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The Gift of Fear

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The Gift of Fear: Survival Signals That Protect Us from Violence
AuthorGavin de Becker
Publication date
Publication placeUnited States
Media typePrint and Kindle

The Gift of Fear: Survival Signals That Protect Us from Violence is a nonfiction self-help book (Dell Publishing 1997, republished with new epilogue 1998) written by Gavin de Becker. The book argues that every individual should learn to trust the inherent "gift" of their gut instinct.

The Gift of Fear spent four months on The New York Times Bestseller List, was a #1 national bestseller, and has been published in 25 editions, including two audiobooks and at least 15 foreign-language versions.[1]


By finding patterns in stories of violence and abuse, de Becker seeks to highlight the inherent predictability of violence. The book explores various settings where violence may be found—the workplace, the home, the school, dating—and describes what de Becker calls pre-incident indicators (PINS). By noticing PINS (events and behaviors that often precede violence), individuals can better predict violence before it occurs and, therefore, take the necessary precautions and actions to stay safe. The Gift of Fear also describes de Becker's MOSAIC Threat Assessment Systems, which have been employed by various celebrities and government agencies to predict and prevent violence.

In The Gift of Fear, de Becker describes pre-incident indicators to watch for:

  • Forced teaming: This is when a person implies that they have something in common with their chosen victim, acting as if they have a shared predicament when that isn't really true. Speaking in "we" terms is a mark of this, i.e. "We don't need to talk outside... Let's go in."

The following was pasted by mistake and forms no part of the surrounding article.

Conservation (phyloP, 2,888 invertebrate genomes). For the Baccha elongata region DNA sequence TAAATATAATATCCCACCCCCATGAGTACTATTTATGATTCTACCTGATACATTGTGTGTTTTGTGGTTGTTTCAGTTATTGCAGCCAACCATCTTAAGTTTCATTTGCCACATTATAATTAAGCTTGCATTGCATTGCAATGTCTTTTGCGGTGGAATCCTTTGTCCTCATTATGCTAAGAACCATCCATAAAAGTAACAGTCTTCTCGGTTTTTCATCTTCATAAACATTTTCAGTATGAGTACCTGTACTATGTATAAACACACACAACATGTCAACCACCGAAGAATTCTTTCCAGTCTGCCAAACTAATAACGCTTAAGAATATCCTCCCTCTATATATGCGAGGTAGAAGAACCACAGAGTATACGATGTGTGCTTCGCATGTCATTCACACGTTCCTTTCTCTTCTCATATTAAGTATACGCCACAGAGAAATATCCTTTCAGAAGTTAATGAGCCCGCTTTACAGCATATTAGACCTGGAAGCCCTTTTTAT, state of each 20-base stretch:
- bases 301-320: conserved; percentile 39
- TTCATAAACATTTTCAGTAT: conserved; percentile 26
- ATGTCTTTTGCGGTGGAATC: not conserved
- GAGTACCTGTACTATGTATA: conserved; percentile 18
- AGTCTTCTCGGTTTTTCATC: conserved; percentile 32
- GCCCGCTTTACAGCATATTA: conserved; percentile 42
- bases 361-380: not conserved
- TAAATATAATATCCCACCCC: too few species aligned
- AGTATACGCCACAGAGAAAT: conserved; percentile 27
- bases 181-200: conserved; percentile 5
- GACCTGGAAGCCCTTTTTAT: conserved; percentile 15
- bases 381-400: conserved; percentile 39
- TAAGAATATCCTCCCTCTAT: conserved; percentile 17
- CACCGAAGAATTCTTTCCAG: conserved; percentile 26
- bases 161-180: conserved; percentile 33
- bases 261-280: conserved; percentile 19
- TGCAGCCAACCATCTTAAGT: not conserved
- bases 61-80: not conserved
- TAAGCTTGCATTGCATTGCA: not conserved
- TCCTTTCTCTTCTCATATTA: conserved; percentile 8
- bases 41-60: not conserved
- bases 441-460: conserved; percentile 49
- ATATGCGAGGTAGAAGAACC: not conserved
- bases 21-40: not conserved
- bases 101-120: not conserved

• Charm and niceness: This is being polite and friendly to a chosen victim in order to manipulate them by disarming their mistrust.
  • Too many details: If a person is lying they will add excessive details to make themselves sound more credible to their chosen victim.
  • Typecasting: An insult is used to get a chosen victim who would otherwise ignore one to engage in conversation to counteract the insult. For example: "Oh, I bet you're too stuck-up to talk to a guy like me." The tendency is for the chosen victim to want to prove the insult untrue.
  • Loan sharking: Giving unsolicited help to the chosen victim and anticipating they'll feel obliged to extend some reciprocal openness in return.
  • The unsolicited promise: A promise to do (or not do) something when no such promise is asked for; this usually means that such a promise will be broken. For example: an unsolicited, "I promise I'll leave you alone after this," usually means the chosen victim will not be left alone. Similarly, an unsolicited "I promise I won't hurt you" usually means the person intends to hurt their chosen victim.
  • Discounting the word "no": Refusing to accept rejection.


The Gift of Fear spent four months on The New York Times bestseller list and was a #1 US bestseller.[2]

A reviewer for Time found the book's section on stalking to be the most informative part.[3] An instructor at the FBI Academy opined that the information in The Gift of Fear would be useful for law enforcement officers by providing "tools for assessing potentially violent encounters".[4] In the Boston Globe, Zachary Dowdy described it as "a how-to book that reads like a thriller".[5] Julie Barlow described The Gift of Fear in The Gazette as "surprisingly credible" and "strangely reassuring".[6] Years after the book's publication, Carolyn Hax recommends The Gift of Fear in her syndicated advice column.[7][8]


  1. ^ Foreword to the 2010 Kindle edition.
  2. ^ Main Page. Gavin de Becker & Associates website
  3. ^ Van Biema, David (July 28, 1997). "The Lesson: Don't Be Afraid, Be Wary". Time. Vol. 150, no. 4. ISSN 0040-781X.
  4. ^ Linkins, Julie R. (June 2002). "The Gift of Fear (Book)". FBI Law Enforcement Bulletin. Vol. 71, no. 6. ISSN 0014-5688.
  5. ^ Dowdy, Zachary R. (August 25, 1997). "A primer on impending violence". The Boston Globe. p. 93.
  6. ^ Barlow, Julie (August 30, 1997). "Survival tips for era of random violence". The Gazette. Montreal, Canada. p. 90.
  7. ^ Hax, Carolyn (May 25, 2005). "Give daughter the book 'The Gift of Fear'". Statesman Journal. p. 34.
  8. ^ Hax, Carolyn (June 21, 2017). "Friend's husband sends reader unwanted texts, calls". Honolulu Star-Advertiser. p. D1.

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